Friday was International Women’s Day and the first event I attended was the Conference rally. Nick Clegg came on and delivered a very good speech addressing the problems of recent weeks. The following speakers (Shirley Williams, Jo Swinson, Lynne Featherstone …

Posted in Op-eds | Also tagged and | 9 Comments

Caron Lindsay previews Nick Clegg’s speech on Radio 5 Live

Yesterday morning, at a ridiculously early hour, as some Conference goers were only just going to bed, Lib Dem Voice Co-Editor Caron Lindsay spoke to Radio 5 Live about Conference in general and Nick Clegg’s speech in particular. You can judge for yourself how accurate her predictions were by listening here from about 8 minutes in.

Posted in News | Also tagged and | Leave a comment

The state of the party as we head to Brighton for Spring Conference

By the time you read this, I’ll be in London, no doubt bleary eyed after a night on the sleeper, on my way to Spring Conference in Brighton. I’ve been thinking about how we are as we gather at the seaside. It’s been an eventful six months but has the good outweighed the bad?

Things to smile about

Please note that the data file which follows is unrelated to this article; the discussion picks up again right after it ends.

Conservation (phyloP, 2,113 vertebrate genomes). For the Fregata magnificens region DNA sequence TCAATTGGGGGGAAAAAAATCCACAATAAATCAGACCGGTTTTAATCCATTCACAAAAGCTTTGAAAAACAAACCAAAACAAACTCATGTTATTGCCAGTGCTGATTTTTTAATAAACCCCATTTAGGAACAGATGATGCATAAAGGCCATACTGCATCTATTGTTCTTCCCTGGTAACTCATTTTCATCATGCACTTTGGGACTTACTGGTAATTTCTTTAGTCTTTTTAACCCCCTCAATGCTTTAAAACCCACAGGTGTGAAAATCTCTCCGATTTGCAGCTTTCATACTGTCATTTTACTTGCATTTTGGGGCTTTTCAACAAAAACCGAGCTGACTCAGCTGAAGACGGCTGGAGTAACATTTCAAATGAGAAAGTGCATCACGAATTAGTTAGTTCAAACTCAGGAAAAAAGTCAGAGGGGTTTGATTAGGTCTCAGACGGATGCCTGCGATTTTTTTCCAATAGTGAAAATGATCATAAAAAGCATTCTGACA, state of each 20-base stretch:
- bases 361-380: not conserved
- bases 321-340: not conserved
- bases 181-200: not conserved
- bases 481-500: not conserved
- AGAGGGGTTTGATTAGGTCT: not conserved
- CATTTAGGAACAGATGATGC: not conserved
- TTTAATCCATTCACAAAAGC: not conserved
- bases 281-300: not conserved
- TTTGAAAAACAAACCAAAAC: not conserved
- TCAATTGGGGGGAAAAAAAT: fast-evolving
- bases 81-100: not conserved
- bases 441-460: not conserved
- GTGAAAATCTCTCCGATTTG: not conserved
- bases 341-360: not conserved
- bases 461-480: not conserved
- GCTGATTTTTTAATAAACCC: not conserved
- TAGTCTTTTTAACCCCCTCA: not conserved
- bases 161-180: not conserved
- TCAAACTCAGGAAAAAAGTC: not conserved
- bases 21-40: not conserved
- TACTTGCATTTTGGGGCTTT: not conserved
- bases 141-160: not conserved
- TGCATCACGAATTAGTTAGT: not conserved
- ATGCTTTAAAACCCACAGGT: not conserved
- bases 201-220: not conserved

Since we met in Brighton, our ministers in the Coalition Government have done some excellent things. Here’s just a selection:

  • Plans for shared parental leave announced;
  • Equal (ish) marriage Bill unveiled;
  • Stopping the Tories capping Child Benefit at 2 children and taking Housing Benefit off

Posted in Conference and Op-eds | Also tagged | 3 Comments

Opinion: Conference showed Liberal Democrat heart, soul and backbone

I joined the Liberal Democrats in 2009 in the fug of the expenses and media scandals. The media wasn’t giving me a window, just leading me into a maze of distorted mirrors. With a slap to the forehead, it finally dawned on me that democracy is not something we wait to have thrust upon us at an election every 4-5 years, but something which we do. If I wanted to find out what was going on, I would have to go and look for myself. And if I wanted to change any of it, I would have to put my …